19. RUSH: “A Farewell To Kings”; and memories of 1977!

RUSH's 'A Farewell To Kings' - classic album

‘A Farewell To Kings’ – classic RUSH album

Apparently, it was 37 years ago this September that Canadian prog-rock supremos RUSH, released what many (myself included) consider to be their finest album: the epic ‘A FAREWELL TO KINGS’. Reading this recently on Face Book, I stepped back in time to 1977; and my first encounter with this classic work. Here’s the story….

Those readers old enough to remember the 70s will know that it was a fantastic era for rock music of all types. But apart from word-of-mouth, in those pre-internet days, there were precious little ways to hear about, or find out about new music. The chief source of information was BBC 2’s ‘THE OLD GREY WHISTLE TEST’, hosted by ‘Whispering Bob’ Harris; who we teenage rockers considered to be the most musically knowledgeable bloke on Earth!

Now, the OGWT was aired late on a Tuesday night, and never repeated; and there were no means to record it back then; so if you missed it, you missed it for ever! This wasn’t a problem if you were home on a Tuesday evening, of course. The problem was that three stops down the line from where I lived was a pub called ‘The Green Gate’ (now, sadly, a McDonalds!) which held a ‘Heavy Rock Night’ (you’ve guessed it!), every Tuesday evening! This was an event that I rarely missed for years, in spite of the necessary evil of missing the OGWT and all the exposure to new sounds that it proffered.

So, one Tuesday evening in late ’77, there I was at ‘The Green Gate’ watching the regular house band (who I think were called Tonix) covering ‘Smoke On The Water’, ‘Whole Lotta Love’, or some such classic, when in walks the girl I was going out with at the time (who’s name I honestly don’t recall), and within a few minutes we were rowing about something or other. Well, whatever it was about, I got so annoyed with her that I buggered off home thinking ‘Well, at least I’ll catch the end of the Whistle Test’.

And sure enough I did. I put the telly on, tuned it to BBC 2, and ‘Whispering Bob’ was just saying (in his inimitable way) something like ‘Here is Rush on stage in Toronto performing ‘Xanadu’ from their new album ‘A Farewell To Kings”. Who the hell are Rush?’ I thought. There they were – a band unknown to me at the time – a drummer almost invisible behind the biggest drum/percussion kit I’d ever seen; a guitarist playing weird, mysterious-sounding chords on a twin necked Gibson; and most remarkable of all, a bassist playing a twin necked Rickenbacker whilst singing AND playing keyboards! Well after a few seconds of ‘Xanadu’ I was a Rush fan!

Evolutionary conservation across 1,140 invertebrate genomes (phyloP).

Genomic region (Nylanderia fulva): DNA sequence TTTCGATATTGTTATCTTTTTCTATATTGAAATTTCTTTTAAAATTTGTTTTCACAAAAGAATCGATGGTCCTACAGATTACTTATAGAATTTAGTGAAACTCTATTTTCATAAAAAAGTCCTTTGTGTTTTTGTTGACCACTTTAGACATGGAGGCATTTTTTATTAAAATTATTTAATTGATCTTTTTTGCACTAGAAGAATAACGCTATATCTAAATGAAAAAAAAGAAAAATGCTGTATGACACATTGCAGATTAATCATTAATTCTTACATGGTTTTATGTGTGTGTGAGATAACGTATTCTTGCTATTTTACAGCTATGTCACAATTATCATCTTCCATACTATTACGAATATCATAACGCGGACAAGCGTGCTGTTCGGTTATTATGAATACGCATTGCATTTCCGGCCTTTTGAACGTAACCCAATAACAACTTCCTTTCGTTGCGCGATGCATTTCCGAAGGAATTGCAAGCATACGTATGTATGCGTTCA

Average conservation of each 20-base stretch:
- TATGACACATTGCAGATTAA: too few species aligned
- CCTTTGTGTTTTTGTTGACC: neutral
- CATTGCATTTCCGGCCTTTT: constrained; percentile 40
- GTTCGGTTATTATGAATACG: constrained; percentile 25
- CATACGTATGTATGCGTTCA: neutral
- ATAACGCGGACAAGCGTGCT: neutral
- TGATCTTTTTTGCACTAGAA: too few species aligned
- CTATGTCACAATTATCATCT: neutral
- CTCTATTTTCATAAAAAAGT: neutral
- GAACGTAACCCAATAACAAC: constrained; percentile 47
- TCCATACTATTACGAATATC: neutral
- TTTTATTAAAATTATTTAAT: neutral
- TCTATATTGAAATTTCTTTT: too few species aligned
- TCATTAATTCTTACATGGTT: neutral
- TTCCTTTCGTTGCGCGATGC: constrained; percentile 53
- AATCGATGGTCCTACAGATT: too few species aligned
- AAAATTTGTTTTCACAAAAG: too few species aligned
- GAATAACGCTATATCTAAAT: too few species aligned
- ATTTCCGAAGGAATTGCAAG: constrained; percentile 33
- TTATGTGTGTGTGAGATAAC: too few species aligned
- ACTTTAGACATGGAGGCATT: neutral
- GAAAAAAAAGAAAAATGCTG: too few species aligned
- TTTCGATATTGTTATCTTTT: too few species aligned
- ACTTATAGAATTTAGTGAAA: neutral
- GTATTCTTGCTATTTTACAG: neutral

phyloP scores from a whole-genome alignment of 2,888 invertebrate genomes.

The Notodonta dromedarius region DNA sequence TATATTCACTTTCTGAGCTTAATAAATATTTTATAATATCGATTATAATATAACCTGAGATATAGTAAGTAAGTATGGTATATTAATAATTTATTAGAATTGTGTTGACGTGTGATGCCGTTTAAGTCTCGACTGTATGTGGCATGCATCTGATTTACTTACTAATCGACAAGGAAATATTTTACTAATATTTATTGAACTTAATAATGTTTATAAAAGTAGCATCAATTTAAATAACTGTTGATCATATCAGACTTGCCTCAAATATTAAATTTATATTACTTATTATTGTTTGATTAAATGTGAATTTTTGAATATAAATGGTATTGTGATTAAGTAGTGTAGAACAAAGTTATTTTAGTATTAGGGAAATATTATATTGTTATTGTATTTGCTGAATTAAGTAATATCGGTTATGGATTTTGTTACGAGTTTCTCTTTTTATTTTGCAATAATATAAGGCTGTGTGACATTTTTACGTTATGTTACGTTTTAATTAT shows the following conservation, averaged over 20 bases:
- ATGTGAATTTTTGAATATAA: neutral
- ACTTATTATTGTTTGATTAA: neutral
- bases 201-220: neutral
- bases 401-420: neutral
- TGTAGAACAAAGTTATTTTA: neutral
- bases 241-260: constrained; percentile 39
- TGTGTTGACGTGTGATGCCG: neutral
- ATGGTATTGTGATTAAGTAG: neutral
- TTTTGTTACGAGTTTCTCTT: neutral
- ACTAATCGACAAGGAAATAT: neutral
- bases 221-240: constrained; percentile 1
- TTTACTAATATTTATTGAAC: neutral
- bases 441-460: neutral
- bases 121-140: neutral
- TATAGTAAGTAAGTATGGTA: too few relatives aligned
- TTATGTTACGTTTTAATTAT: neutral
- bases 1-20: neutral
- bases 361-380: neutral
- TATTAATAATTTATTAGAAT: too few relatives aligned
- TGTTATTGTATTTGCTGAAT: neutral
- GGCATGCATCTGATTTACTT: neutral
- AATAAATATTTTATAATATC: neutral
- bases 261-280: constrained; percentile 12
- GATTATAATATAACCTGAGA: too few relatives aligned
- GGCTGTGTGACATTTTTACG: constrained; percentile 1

It was just what I wanted to hear at just the right time. I was sick of the New Wave/Punk Rock thing; and radio DJs and the music press telling us that the old ‘dinosaur’ Prog-Rock and heavy Rock bands were a thing of the past – even though venues like ‘The Green Gate’ were packed with punters every Tuesday, listening to classic rock, and eschewing the Punk/New Wave thing with a vengeance! The problem was that there was precious little new Prog or Heavy Rock being recorded because the record companies believed the out of touch DJs and music press; And then there was this Canadian band called Rush!

Rush’s albums had only been available as imports up until ‘A Farewell To Kings’ was released in Britain. A 12-inch EP was released by Mercury Records, showcasing 4 Rush songs: ‘Closer To The Heart’ from the new album; along with ‘Anthem’ from ‘Fly By Night’ (1974); ‘Bastille Day’ from ‘Caress Of Steel’ (1975); and ‘The Temples Of Syrinx’ from ‘2112’ (1976). Well I bought the 12-inch, and the new album; then over the next couple of weeks got my hands on the whole Rush back-catalogue which had all now been released in the UK. But I had to wait until May ’79 before I first saw the band live (at Hammersmith Odeon). That was a gig to remember!

After all these years, ‘Xanadu’ by Rush remains my favourite Prog-Rock track (beating STRIFE’s ‘Sky’ into 2nd place; and MMEB’s ‘Blinded By The Light’ into 3rd). But most of the early Rush material is deeply ingrained in my mind – their work (especially ‘A Farewell To Kings’) is to a large extent, the soundtrack to my late-teens! My thanks to ‘Whispering Bob’ and a nameless ex-girlfriend for a sequence of events that introduced me to a band who have given me a great deal of pleasure for many years! PTMQ.

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